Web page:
Encyclopedia of Psychology and Religion

2014 Edition
| Editors: David A. Leeming

Jung, Carl Gustav, and Gnosticism

Reference work entry
DOI: https://doi.org/10.1007/978-1-4614-6086-2_364

In response to persistent charges by his theological critics that he was a Gnostic (Buber 1952; Heisig 1979; Segal 1992; Dourley 1994), Jung insisted that he was neither a Gnostic nor a metaphysician, neither a theist nor an atheist, neither a mystic nor a materialist, but rather an agnostic empirical scientist and an analytical psychologist (Jung 1951–1961, 1952/1973, 1956–1957, 1963). Yet Jung’s enthusiastic engagement with Gnosticism spanned more than four decades, from his early association with G. R. S. Mead and his frequent citation of his translations of Gnostic and Hermetic writings (Goodrick-Clarke and Goodrick-Clarke 2005; Hoeller 1988; Noll 1994) and his 1916 paranormally produced gnostic poem, Septem Sermones ad Mortuos attributed to Basilides of Alexandria (Jung 1916–1992), to his systematic treatment of Gnostic materials transmitted by Patristic sources in Aionin 1951 and the acquisition by the Bollingen Foundation, through the efforts of Gilles Quispel, of the Jung...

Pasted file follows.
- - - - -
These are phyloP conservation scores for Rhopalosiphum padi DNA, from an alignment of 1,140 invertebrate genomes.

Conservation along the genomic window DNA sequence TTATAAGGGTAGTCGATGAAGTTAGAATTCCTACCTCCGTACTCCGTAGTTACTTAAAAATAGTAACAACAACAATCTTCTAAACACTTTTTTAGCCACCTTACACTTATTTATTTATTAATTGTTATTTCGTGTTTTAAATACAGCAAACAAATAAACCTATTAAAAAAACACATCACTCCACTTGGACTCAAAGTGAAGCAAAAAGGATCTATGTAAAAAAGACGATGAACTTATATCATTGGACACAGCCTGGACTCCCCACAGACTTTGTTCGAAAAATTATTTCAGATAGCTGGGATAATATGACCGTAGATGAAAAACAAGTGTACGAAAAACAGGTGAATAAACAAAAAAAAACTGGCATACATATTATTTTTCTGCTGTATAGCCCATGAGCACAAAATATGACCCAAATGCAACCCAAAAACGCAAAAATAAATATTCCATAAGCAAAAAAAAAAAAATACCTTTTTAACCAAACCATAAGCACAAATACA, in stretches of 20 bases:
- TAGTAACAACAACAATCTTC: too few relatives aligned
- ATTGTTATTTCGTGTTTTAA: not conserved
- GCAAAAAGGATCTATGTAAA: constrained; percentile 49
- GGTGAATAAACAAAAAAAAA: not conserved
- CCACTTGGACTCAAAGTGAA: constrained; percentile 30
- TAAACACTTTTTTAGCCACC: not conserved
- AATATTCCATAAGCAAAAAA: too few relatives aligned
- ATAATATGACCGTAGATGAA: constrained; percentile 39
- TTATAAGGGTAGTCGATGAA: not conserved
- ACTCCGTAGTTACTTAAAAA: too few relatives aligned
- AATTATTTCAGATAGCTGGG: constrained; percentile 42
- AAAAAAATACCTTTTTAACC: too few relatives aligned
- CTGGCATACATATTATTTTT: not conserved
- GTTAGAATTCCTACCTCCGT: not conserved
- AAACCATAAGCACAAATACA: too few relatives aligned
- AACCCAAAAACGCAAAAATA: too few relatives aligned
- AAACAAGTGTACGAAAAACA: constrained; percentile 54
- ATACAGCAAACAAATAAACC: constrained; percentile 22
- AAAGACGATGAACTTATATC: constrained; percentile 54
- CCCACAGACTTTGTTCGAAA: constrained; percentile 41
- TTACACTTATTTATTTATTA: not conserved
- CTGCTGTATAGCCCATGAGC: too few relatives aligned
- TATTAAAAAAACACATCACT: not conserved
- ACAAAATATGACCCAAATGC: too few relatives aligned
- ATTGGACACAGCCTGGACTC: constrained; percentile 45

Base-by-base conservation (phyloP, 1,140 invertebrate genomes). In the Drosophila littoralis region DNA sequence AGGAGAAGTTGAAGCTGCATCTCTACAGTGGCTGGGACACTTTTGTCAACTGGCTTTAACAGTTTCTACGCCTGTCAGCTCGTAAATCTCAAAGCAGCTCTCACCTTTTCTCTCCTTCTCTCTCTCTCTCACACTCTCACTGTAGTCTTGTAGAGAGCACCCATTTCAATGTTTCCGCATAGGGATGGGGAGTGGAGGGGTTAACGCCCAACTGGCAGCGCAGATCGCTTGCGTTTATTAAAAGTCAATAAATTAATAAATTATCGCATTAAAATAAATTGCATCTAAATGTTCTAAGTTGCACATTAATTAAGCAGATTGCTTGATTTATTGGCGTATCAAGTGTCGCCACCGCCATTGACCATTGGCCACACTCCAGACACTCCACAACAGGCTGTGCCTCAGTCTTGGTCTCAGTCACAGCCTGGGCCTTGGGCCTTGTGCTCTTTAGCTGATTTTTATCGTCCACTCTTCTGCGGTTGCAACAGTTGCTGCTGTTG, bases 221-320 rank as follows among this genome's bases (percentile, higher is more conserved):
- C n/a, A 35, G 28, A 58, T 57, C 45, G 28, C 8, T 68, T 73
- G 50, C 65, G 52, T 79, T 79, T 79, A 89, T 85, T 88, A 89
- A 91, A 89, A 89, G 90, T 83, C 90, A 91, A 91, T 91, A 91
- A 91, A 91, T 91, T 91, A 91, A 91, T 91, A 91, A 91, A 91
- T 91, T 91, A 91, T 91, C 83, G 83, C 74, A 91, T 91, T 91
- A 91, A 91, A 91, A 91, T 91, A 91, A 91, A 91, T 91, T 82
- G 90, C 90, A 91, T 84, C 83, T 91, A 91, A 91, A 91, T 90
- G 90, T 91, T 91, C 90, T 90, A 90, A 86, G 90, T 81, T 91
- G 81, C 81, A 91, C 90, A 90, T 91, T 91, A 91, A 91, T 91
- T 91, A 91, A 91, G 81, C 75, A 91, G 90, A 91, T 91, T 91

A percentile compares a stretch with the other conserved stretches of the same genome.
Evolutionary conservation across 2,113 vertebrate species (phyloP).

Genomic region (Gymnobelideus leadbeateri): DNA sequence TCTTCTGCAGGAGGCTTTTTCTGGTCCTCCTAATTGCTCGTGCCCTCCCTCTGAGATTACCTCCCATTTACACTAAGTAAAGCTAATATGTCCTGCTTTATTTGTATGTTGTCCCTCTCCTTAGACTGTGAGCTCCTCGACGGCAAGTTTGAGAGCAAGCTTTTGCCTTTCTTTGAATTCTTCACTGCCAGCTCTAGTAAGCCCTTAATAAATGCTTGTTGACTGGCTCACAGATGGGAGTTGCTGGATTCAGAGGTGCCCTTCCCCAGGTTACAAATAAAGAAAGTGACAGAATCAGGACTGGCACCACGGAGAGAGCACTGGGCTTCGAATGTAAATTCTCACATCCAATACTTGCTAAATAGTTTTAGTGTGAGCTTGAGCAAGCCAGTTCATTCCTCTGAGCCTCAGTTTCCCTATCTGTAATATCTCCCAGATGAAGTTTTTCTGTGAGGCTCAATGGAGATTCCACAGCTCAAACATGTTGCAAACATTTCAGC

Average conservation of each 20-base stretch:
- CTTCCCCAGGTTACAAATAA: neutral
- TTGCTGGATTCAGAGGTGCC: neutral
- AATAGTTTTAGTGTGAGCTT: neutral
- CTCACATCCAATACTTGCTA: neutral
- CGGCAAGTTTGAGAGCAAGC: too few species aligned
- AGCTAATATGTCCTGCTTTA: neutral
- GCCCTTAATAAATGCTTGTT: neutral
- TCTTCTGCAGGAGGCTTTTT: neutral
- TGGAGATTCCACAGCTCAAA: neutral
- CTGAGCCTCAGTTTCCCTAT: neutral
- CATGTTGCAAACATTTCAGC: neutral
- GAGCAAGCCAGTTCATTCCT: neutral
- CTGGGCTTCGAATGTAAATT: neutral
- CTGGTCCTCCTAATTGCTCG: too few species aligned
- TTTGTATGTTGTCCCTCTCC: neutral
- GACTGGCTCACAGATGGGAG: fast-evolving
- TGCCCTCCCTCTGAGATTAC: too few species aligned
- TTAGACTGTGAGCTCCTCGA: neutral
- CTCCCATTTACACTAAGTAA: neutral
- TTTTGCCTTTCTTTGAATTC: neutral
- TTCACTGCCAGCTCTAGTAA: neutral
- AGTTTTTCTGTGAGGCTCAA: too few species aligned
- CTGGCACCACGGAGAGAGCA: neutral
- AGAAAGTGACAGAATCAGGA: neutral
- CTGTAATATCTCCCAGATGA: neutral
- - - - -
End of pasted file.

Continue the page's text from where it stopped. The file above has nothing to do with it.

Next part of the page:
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© Springer Science+Business Media New York 2014

Authors and Affiliations

  1. 1.School of European Culture and Languages, Religious Studies SectionUniversity of KentCanterburyUK